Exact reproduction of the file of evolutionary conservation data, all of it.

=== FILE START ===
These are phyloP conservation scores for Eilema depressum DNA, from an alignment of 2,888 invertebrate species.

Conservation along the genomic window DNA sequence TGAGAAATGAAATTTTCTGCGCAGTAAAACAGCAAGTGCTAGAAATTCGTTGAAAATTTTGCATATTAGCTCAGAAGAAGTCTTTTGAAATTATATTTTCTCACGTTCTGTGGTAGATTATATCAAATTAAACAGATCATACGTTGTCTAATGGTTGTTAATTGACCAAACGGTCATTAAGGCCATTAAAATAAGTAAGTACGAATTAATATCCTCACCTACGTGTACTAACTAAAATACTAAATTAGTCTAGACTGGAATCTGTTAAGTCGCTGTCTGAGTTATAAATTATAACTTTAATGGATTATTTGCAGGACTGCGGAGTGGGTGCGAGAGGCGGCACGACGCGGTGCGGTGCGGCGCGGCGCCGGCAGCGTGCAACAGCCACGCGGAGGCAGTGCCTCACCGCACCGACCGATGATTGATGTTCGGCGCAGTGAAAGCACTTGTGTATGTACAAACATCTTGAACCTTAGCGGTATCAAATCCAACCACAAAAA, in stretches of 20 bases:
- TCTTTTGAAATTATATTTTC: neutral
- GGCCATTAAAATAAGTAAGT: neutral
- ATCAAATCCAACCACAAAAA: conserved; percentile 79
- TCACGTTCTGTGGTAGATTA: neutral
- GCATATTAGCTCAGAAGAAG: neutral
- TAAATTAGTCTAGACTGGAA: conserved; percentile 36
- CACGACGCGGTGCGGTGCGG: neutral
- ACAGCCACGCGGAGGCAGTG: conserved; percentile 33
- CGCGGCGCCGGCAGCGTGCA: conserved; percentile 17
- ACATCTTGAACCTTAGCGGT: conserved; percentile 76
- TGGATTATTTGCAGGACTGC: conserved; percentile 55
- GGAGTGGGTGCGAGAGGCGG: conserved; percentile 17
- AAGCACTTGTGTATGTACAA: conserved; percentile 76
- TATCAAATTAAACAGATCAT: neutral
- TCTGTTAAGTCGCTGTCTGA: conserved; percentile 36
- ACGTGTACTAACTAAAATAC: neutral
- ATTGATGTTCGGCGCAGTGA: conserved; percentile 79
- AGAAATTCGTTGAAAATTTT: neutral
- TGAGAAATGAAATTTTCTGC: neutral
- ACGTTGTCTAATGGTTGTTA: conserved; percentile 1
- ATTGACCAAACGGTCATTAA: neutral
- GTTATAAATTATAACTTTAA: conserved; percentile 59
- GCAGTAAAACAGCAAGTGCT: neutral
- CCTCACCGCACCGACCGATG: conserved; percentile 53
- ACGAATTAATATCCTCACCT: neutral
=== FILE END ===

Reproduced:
These are phyloP conservation scores for Eilema depressum DNA, from an alignment of 2,888 invertebrate species.

Conservation along the genomic window DNA sequence TGAGAAATGAAATTTTCTGCGCAGTAAAACAGCAAGTGCTAGAAATTCGTTGAAAATTTTGCATATTAGCTCAGAAGAAGTCTTTTGAAATTATATTTTCTCACGTTCTGTGGTAGATTATATCAAATTAAACAGATCATACGTTGTCTAATGGTTGTTAATTGACCAAACGGTCATTAAGGCCATTAAAATAAGTAAGTACGAATTAATATCCTCACCTACGTGTACTAACTAAAATACTAAATTAGTCTAGACTGGAATCTGTTAAGTCGCTGTCTGAGTTATAAATTATAACTTTAATGGATTATTTGCAGGACTGCGGAGTGGGTGCGAGAGGCGGCACGACGCGGTGCGGTGCGGCGCGGCGCCGGCAGCGTGCAACAGCCACGCGGAGGCAGTGCCTCACCGCACCGACCGATGATTGATGTTCGGCGCAGTGAAAGCACTTGTGTATGTACAAACATCTTGAACCTTAGCGGTATCAAATCCAACCACAAAAA, in stretches of 20 bases:
- TCTTTTGAAATTATATTTTC: neutral
- GGCCATTAAAATAAGTAAGT: neutral
- ATCAAATCCAACCACAAAAA: conserved; percentile 79
- TCACGTTCTGTGGTAGATTA: neutral
- GCATATTAGCTCAGAAGAAG: neutral
- TAAATTAGTCTAGACTGGAA: conserved; percentile 36
- CACGACGCGGTGCGGTGCGG: neutral
- ACAGCCACGCGGAGGCAGTG: conserved; percentile 33
- CGCGGCGCCGGCAGCGTGCA: conserved; percentile 17
- ACATCTTGAACCTTAGCGGT: conserved; percentile 76
- TGGATTATTTGCAGGACTGC: conserved; percentile 55
- GGAGTGGGTGCGAGAGGCGG: conserved; percentile 17
- AAGCACTTGTGTATGTACAA: conserved; percentile 76
- TATCAAATTAAACAGATCAT: neutral
- TCTGTTAAGTCGCTGTCTGA: conserved; percentile 36
- ACGTGTACTAACTAAAATAC: neutral
- ATTGATGTTCGGCGCAGTGA: conserved; percentile 79
- AGAAATTCGTTGAAAATTTT: neutral
- TGAGAAATGAAATTTTCTGC: neutral
- ACGTTGTCTAATGGTTGTTA: conserved; percentile 1
- ATTGACCAAACGGTCATTAA: neutral
- GTTATAAATTATAACTTTAA: conserved; percentile 59
- GCAGTAAAACAGCAAGTGCT: neutral
- CCTCACCGCACCGACCGATG: conserved; percentile 53
- ACGAATTAATATCCTCACCT: neutral